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Placental Ethics: Addressing Colonial Legacies and Imagining Culturally Safe and Pragmatic Responses to Health Care in Hawai‘i

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In this essay, I would like to examine the placenta controversy that emerged in Hawaii around 2006 in which hospitals considered placentas as biological human waste and hence prohibited mothers from taking their placentas home. I evaluate this issue as an instance of what José Medina characterizes as “epistemic injustice.” First, I examine the medicalization of the placenta within hospital settings in Hawai’i. Second, I explore Manu Meyer’s work on Native Hawaiian epistemology to help articulate the cultural significance of the placenta. Third, I discuss how the context of colonization fails to recognize the epistemological frameworks of Native Hawaiians related to women’s sexuality and mothering practices, which have had a lasting effect in genuinely understanding the cultural significance of the placenta. Finally, I attempt to utilize Medina’s and Meyer’s work to carve out a community-oriented epistemological perspective that is culturally sensitive to the communities that hospitals serve in Hawai’i.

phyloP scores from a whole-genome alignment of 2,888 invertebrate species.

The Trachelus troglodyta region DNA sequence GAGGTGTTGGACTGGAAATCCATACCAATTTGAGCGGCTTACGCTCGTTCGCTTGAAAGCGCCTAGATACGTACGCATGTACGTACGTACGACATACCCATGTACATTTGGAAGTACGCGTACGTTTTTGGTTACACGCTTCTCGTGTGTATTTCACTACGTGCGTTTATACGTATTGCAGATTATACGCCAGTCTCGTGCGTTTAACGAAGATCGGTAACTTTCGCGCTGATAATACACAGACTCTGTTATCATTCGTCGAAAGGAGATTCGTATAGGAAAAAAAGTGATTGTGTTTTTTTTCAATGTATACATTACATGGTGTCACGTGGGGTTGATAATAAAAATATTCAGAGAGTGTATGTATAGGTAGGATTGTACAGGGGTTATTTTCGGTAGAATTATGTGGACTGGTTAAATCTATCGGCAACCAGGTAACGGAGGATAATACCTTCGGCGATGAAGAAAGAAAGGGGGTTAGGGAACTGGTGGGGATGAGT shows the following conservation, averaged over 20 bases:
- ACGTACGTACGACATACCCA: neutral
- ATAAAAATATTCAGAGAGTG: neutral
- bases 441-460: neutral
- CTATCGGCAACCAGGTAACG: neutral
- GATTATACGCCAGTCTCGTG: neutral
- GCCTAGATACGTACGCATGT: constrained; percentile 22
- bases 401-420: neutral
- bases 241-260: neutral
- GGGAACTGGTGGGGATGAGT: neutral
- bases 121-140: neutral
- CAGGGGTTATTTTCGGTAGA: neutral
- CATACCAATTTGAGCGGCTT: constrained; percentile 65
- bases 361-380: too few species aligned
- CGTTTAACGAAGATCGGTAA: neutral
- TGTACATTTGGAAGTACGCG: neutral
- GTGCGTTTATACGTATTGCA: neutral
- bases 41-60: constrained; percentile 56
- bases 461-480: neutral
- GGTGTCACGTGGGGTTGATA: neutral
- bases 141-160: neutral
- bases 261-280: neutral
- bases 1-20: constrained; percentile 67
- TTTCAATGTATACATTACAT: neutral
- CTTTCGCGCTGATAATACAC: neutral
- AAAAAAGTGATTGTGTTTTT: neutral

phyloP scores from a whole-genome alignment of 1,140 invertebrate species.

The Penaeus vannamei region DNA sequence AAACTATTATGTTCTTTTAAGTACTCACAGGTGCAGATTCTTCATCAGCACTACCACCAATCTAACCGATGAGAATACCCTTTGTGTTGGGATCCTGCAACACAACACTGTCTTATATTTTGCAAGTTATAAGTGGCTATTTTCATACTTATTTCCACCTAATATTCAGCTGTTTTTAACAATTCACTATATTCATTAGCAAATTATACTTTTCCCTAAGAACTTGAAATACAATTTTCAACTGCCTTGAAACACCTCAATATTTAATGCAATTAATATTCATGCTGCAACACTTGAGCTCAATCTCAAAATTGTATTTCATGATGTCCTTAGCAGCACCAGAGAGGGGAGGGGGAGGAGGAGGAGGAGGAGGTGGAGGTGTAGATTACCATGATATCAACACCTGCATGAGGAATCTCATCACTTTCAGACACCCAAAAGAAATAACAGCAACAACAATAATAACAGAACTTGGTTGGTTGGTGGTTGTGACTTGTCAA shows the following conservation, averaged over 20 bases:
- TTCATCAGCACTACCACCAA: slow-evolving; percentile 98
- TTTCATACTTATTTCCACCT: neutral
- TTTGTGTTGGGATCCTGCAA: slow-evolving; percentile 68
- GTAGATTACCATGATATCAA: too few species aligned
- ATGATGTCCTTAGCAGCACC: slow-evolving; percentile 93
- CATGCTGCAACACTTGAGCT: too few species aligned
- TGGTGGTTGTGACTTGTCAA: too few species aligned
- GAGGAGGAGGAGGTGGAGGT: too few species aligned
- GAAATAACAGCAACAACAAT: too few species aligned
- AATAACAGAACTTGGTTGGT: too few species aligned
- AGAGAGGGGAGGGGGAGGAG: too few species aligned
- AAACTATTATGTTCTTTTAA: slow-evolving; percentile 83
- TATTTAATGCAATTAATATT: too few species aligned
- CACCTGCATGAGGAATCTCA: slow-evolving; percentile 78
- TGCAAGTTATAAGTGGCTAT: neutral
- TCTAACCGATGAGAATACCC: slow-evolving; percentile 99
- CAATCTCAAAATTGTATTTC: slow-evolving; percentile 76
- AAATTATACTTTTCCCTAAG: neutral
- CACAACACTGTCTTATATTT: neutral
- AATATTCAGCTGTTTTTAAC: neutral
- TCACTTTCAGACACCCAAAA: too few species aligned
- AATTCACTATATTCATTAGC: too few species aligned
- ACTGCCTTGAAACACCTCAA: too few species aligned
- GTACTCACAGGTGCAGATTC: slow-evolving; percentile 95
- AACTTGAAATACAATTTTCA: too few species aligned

Author(s):

Celia Bardwell-Jones    
University of Hawai'i at Hilo
United States

 

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